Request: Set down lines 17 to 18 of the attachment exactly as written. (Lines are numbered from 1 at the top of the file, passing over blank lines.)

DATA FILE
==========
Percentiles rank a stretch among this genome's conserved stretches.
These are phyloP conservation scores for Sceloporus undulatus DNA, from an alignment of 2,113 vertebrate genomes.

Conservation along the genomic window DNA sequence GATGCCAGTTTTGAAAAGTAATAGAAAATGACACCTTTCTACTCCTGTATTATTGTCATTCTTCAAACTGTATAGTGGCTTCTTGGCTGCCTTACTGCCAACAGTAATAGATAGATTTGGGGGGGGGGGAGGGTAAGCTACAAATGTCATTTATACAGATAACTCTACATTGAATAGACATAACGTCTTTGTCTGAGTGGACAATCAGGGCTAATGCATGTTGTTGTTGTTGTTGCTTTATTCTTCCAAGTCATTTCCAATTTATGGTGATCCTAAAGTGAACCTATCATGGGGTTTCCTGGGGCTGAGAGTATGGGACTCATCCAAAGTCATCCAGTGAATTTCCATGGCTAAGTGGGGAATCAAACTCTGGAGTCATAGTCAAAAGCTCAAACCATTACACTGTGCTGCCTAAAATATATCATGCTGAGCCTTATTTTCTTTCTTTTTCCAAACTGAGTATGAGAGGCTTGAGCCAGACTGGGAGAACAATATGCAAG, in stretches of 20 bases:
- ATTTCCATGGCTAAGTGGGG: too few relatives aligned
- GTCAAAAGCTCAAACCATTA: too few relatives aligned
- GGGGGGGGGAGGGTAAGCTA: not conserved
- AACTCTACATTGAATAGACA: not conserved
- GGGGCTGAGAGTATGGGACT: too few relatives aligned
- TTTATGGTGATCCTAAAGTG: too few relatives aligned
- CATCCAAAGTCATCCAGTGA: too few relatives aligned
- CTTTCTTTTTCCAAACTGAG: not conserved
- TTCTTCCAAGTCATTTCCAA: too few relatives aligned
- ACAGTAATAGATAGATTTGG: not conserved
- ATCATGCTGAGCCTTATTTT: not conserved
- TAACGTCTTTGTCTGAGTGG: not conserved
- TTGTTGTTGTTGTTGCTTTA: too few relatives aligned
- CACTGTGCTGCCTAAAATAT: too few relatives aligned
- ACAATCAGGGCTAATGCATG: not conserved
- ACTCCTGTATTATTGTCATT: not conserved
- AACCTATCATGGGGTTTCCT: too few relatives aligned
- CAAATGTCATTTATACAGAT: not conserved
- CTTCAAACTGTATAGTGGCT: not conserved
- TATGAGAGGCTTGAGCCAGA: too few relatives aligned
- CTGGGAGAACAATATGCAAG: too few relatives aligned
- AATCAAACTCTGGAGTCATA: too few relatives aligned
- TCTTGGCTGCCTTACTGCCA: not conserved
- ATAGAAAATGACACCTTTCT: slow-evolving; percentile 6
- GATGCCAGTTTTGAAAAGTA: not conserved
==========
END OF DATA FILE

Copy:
- CACTGTGCTGCCTAAAATAT: too few relatives aligned
- ACAATCAGGGCTAATGCATG: not conserved